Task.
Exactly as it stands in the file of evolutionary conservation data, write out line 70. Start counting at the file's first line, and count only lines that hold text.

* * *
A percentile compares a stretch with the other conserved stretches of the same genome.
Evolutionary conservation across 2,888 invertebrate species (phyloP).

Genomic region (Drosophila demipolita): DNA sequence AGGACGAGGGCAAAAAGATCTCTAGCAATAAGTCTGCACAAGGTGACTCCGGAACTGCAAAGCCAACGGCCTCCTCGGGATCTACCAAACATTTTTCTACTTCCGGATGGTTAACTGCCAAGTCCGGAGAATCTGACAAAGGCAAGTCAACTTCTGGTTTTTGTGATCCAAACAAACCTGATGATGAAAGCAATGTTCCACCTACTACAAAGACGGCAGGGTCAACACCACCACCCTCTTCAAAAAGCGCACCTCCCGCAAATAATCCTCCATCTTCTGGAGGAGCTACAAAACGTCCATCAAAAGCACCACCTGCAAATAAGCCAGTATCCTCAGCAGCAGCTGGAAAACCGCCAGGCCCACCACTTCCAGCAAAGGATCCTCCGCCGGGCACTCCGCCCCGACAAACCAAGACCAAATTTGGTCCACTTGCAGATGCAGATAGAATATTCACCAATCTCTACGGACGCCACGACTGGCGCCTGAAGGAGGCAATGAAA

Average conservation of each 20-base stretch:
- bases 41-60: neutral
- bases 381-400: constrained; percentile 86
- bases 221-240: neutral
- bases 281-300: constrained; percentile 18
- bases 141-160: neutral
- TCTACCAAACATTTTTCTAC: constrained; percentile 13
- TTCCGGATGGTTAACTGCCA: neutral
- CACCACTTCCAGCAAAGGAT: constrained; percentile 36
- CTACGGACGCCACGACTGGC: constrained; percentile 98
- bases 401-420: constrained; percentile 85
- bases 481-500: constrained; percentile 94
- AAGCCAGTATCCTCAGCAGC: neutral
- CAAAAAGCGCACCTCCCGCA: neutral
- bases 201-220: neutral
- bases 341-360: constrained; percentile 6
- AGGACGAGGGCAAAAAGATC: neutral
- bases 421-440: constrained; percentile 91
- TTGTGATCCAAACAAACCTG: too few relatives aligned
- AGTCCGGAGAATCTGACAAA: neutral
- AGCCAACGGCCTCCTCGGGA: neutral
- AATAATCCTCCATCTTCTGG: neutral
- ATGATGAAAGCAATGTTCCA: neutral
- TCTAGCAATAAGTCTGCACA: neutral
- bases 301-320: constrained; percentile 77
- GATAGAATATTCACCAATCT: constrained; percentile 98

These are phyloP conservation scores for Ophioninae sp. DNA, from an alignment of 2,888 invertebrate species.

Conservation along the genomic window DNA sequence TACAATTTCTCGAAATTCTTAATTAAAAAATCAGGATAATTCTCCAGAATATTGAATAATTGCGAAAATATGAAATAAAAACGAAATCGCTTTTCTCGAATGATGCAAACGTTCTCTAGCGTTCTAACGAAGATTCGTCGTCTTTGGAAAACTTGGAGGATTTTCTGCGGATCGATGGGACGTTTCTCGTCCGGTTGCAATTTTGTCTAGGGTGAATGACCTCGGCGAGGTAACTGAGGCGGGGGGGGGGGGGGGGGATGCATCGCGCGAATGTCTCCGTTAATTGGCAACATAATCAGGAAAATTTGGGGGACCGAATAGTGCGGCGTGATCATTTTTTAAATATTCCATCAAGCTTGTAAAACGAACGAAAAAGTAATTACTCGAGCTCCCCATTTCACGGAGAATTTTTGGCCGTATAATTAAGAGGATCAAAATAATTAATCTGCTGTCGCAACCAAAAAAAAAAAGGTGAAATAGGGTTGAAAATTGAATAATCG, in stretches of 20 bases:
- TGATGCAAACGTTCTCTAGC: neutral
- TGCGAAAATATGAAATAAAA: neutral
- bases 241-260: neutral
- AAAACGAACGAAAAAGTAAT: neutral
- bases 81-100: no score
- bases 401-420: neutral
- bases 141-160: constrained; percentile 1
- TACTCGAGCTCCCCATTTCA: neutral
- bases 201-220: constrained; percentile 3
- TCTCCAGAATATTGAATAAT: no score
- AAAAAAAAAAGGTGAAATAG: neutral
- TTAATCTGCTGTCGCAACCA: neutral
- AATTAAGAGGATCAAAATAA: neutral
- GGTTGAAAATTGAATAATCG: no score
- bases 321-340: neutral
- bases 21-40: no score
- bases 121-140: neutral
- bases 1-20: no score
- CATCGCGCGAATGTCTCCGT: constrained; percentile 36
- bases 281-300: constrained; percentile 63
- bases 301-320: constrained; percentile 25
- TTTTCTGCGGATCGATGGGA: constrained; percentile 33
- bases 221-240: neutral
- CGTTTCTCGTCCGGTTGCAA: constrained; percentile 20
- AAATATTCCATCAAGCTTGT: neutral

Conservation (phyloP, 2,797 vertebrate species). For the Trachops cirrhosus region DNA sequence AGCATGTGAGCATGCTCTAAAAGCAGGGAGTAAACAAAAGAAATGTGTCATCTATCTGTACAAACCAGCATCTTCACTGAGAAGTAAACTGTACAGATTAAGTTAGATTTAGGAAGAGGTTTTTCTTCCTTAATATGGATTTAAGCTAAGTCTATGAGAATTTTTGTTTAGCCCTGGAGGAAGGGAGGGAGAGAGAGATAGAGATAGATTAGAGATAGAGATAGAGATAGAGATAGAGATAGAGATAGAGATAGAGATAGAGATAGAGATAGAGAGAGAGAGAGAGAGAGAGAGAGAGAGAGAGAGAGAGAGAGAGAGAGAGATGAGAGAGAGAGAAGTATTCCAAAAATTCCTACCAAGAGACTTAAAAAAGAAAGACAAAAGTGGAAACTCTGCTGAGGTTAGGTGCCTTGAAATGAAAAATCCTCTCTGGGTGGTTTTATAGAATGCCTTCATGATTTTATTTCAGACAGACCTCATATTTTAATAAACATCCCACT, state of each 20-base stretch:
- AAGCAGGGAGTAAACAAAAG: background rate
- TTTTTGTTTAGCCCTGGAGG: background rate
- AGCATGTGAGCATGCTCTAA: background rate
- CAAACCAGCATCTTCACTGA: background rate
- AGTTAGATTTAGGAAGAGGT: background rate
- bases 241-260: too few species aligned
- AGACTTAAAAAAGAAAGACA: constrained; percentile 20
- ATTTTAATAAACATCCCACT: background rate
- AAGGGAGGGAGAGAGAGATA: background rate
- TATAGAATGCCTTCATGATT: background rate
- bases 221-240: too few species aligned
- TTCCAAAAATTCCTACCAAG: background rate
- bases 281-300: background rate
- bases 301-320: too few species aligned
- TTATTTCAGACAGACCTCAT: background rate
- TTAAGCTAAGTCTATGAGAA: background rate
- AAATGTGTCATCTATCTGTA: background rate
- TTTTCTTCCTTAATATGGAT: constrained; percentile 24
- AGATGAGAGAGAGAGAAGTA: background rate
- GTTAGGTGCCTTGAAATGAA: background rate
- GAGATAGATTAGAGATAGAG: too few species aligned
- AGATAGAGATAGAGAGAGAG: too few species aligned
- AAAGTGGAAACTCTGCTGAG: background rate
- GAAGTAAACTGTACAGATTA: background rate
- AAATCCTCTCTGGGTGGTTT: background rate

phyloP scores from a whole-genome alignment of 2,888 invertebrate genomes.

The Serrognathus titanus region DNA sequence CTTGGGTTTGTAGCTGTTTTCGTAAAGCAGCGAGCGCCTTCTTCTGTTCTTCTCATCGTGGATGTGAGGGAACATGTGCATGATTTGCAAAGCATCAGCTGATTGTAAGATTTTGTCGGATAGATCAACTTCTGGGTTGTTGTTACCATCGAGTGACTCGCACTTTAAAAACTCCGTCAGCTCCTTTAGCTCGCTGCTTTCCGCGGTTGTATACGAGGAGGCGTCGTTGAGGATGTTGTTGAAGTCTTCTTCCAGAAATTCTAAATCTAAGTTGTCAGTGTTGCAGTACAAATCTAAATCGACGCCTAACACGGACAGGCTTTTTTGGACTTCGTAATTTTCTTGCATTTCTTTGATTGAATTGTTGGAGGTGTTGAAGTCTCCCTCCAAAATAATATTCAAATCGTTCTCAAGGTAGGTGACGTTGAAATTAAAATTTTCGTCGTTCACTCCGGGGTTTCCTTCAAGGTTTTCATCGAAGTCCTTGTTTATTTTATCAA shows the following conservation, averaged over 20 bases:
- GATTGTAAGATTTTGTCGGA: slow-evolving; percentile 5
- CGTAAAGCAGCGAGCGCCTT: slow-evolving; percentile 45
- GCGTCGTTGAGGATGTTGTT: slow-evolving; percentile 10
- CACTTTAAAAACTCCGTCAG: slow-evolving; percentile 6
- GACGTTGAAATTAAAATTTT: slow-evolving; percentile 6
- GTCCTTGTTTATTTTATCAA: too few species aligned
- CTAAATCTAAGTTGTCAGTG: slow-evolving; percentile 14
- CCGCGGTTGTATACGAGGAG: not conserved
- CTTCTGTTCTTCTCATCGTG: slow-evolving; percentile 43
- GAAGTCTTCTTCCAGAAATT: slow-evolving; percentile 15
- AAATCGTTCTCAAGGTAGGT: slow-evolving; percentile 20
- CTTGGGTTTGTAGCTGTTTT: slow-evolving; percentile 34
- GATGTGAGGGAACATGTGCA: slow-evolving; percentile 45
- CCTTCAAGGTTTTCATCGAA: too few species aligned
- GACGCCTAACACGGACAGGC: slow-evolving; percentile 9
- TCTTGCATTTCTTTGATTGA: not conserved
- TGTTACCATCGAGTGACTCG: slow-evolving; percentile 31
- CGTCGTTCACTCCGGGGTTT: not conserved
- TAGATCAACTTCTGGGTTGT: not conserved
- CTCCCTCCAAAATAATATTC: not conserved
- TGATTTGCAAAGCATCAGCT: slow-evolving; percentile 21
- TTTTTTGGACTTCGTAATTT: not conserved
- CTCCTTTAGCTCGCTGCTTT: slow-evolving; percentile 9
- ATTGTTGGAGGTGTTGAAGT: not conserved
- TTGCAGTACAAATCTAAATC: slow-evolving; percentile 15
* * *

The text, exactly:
- bases 281-300: background rate